A musical journey from Spain to Egypt: reconnecting cultures through sound

A musical journey from Spain to Egypt: reconnecting cultures through sound

Courtesy of Spanish Cooperation in Egypt

As music plays a role in preserving cultural memory – linking past and present – it is the need of the hour for intercultural dialogue that protects past heritage and promotes the renewal of heritage to keep it alive and relevant. for modern times.

“Music has its own map that crosses borders,” Spanish artist Luis Gimenez Amoros told Egyptian Streets. Amoros specializes in fusing Spanish sound with Afro-Asian music.

“There’s a lot of talk right now about division and division between South and North, but I think there’s also a common horizon that shows we’re still all working together. The music, without words, brings a story full of hope and optimism.

Revitalizing the ethos of multiculturalism between Spain and Egypt, Spanish Cooperation in Egypt, in collaboration with Makan (Egyptian Center for Culture and the Arts), held a two-week workshop titled “The Unknown Spanish Levant: Musical/Historical Circulation from Spain to Egypt” with artist Luis Gimenez Amoros.

During the first week, workshop participants explored the connections between current Spanish and Egyptian music, observing music from different perspectives, including historical, theoretical and analytical. The workshop encouraged different artists from Egypt and Europe to collaborate on musical pieces in order to develop their own musical understanding. During the second week, participants took part in recording and performance practices and translated their theoretical knowledge into live performances.

Courtesy of Spanish Cooperation in Egypt

“This workshop is very important because it promotes the renewal of Egyptian artistic and musical heritage. We focus on preserving folk and traditional arts, documenting them for further study. But this workshop brought new sounds and new styles of music, not only outside of folk and traditional music, but also outside of Egypt as a whole. It definitely brings a new understanding of our musical heritage,” says Ahmed Elmaghraby, Founder and Director of the Egyptian Center for Culture and the Arts in Makan.

Inside the walls of Makan was a room filled with diverse people from all over the world, dancing, clapping and swaying to the distinctive sound of Spanish guitar fused with Egyptian instruments, such as finger cymbals, flute and drums. Capturing the ocean of diversity through a single melody, the performance echoed sound waves that stretched across the Mediterranean, creating an imaginary place where cultures intersect.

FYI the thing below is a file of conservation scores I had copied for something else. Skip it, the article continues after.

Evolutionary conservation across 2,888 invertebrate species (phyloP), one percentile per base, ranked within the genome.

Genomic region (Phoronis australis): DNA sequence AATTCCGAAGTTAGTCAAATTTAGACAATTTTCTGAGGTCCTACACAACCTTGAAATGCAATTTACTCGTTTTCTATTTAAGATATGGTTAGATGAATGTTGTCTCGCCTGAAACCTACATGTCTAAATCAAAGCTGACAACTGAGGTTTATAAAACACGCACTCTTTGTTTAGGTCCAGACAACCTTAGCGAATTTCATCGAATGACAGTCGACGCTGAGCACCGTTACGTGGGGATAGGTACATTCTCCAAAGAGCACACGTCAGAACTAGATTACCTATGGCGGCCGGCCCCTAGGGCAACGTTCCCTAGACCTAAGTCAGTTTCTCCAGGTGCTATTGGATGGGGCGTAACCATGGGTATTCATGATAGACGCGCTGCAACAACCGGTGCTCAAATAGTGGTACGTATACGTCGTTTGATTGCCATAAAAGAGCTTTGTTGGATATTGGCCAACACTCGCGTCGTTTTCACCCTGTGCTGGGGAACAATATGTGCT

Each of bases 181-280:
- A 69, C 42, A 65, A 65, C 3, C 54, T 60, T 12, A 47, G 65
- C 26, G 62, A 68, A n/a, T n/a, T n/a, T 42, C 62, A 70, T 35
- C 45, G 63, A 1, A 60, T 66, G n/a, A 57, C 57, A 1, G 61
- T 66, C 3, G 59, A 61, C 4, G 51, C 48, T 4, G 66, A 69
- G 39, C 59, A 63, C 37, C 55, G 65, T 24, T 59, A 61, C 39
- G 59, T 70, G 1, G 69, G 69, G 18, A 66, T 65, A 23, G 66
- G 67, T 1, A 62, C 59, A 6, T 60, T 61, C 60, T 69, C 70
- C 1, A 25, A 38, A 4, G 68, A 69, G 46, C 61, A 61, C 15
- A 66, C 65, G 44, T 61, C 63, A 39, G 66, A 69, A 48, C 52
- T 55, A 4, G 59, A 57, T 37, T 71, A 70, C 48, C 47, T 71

“Cultural circulation tells us that maybe we need someone else to tell us where we come from,” Amoros shares.

“There’s a quote from one of my favorite movies, called the Apu trilogy, that said ‘if you talk about your village, you talk about the world’. In a way, that was very inspiring to me. My albums revolved around this key message, in particular the album Middle Passage, which references the forced migration of millions of people around the 14th century period, and the many musical styles that developed during this time due to the cross-cultural influences that occurred between Asia, Europe and Africa,” adds Amoros.

Currently presenting his trilogy album, entitled “The Unknown Spanish Levant”, which has been recorded in Mexico, Spain and Egypt, Amoros teaches the musical styles included in the album in workshops to illustrate the cross-cultural rhetoric of ancient Andalusian/Levantine music, and the commonalities that exist between Spanish, Latin American and African music.

As a teenager in Spain, Amoros was mainly exposed to protest music, which developed in him a sensitivity for other cultures and an emotional urge to visit Sahrawi refugee camps. It was these camps that marked a turning point in his career, as he was introduced to different musical styles and realized that there was a lot in common between Spain and North African cultures.

“I realized that there is a cultural circulation [of] more than identities, and an example of commonalities is the common complaint that exists in the music of both cultures.

The workshop participants were also influenced not only musically, but also personally and culturally. Toqa Elhagrassy, ​​who plays the qanunand Mohammed Nabil, who plays piano and harmonica, developed their musical knowledge and styles through the workshops, and also enriched their understanding of their local culture and identity.

Courtesy of Spanish Cooperation in Egypt

“I was only exposed to Western music from a young age, and so this workshop helped me use more Eastern sounds in my music and get closer to my North African culture. [heritage]“, explains Nabil.

“I have been playing music for 20 years and I focus more on classical Egyptian music, such as Abdel Halim Hafez and Oum Kalthoum, but these workshops have definitely improved my musical memory and taught me to incorporate Spanish musical styles into my music as well. the Egyptian style. , which creates a very different mix that allows me as a musician to develop new songs,” adds Elhagrassy.

While it is difficult to imagine a truly global culture in our world today, the works of Luis Gimenez Amoros remind us of the importance of creating an imaginary place that produces hopeful narratives and implants the ideas of multiculturalism that renew our intangible heritage.

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